Thursday

13th Aug 2020

EU commission under fire over Slovak nuclear project

  • Green MEPs say Brussels is supporting the "renaissance aspirations" of the nuclear industry (Photo: Stefan Kühn)

Green lawmakers in the European Parliament have criticised EU energy commissioner Andris Piebalgs for allowing the extended use of a Russian-designed nuclear power plant in Slovakia.

"It is scandalous that commissioner Piebalgs has given the green light to resurrect an outdated nuclear project," reads a joint statement issued by leading green MEPs, Monica Frassoni and Rebecca Harms.

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According to the two parliamentarians, the commission's opinion on the plant, situated in Mochovce, "highlights its complicity with energy giants". "Commissioner Piebalgs is turning a blind eye to the Mochovce project's problems and indulging the renaissance aspirations of the nuclear industry," they said.

The critical statement came shortly after the European Commission on Tuesday (15 July) gave its opinion on the project of Slovenske Elektrarne - owned by Italian energy firm Enel and the Slovak state - to build two reactors for the Mochovce nuclear power plant in western Slovakia.

The two units, type VVER 440/V213 of Russian design, are expected to be up and running by 2012-2013.

It took one year for EU officials to assess "the safety and security aspects" of Slovakia's application to build new reactors, with the country's prime minister, Robert Fico, often expressing frustration over the lengthy process.

The discussions centred around whether Mochovce should have full containment - additional walls of concrete and steel protecting the reactor. This is not something that is required under international standards, but is considered by some as the best method of protection.

The two sides - Bratislava and Brussels - finally agreed that Mochovce's design did not allow for incorporation of a massive structure there. Instead, the commission recommended that the investor ensure "an equivalent level of protection as a full containment".

"Even though the project shows compliance with the current national regulations of the Slovak Republic as well as international recommendations, the commission based its assessment on the best practice available and recommended a set of additional measures," commission spokesperson Ferran Taradellas Espuny told journalists.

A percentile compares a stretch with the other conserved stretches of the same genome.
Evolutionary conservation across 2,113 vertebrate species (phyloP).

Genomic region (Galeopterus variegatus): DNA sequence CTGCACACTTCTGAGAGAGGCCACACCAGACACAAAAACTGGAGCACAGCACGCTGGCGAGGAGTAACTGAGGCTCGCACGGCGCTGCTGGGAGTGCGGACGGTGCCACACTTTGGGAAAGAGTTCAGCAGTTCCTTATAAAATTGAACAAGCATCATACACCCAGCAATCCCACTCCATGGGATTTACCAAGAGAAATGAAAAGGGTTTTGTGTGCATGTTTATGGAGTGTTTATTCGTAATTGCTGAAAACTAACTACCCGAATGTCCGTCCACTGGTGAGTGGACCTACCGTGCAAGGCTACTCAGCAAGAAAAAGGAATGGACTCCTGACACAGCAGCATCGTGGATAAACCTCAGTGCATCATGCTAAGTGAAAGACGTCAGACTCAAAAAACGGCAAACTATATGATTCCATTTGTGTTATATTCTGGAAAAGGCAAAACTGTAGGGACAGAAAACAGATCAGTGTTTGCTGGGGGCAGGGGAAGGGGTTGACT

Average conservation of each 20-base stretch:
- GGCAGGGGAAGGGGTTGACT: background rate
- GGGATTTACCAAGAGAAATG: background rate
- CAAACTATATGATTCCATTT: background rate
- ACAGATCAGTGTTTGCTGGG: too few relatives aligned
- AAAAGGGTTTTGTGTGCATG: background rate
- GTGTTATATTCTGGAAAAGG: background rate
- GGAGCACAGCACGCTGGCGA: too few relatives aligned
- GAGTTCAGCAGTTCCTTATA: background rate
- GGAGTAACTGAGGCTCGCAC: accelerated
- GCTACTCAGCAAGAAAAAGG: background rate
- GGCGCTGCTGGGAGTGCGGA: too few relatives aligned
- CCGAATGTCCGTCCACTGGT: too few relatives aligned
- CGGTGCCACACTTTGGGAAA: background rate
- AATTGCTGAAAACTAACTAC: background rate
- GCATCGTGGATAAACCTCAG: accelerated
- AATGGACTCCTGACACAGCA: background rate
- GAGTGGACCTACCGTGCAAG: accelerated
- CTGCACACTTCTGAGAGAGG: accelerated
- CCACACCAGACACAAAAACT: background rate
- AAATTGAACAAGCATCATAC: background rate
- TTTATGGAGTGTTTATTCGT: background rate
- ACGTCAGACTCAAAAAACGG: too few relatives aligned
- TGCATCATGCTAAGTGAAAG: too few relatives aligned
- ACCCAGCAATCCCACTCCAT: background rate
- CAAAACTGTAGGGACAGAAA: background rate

Meeting the recommendations would require Enel to thoroughly analyse a potential aircraft crash into the power plant and, based on the analysis, evaluate and implement additional features to withstand such an impact.

"Provided that the commission's recommendations are implemented, the aspects of the investment in question are in line with the objectives of the Euratom Treaty," the spokesperson concluded.

Slovak Prime Minister Robert Fico described the commission's viewpoint as "good news".

"It is crucial that the opinion is positive and that it does not burden the investor with impassable requirements", he said.

The Brussels-made suggestions are non-binding and it is up to the investor whether and to what extent they are fulfilled, the commission spokesperson stressed. But the chief of the country's Nuclear Regulatory Authority, Marta Ziakova, said that the project will meet all safety and security parameters required by existing legislation.

The fact that the EU's executive body has settled for a substitution to the full containment structure - even an equivalent one - came under fire from Green MEPs, however.

"This [missing full containment] should have been reason enough for the commission to send a clear No to the Slovak government and Enel," said the Frassoni-Harms' statement.

It concluded by saying: "The European Commission is giving a green light on the basis of the 50-year-old Euratom treaty and a 20-year-old Slovak construction permit that does not respect the modern obligations for a public consultation and environmental impact assessment."

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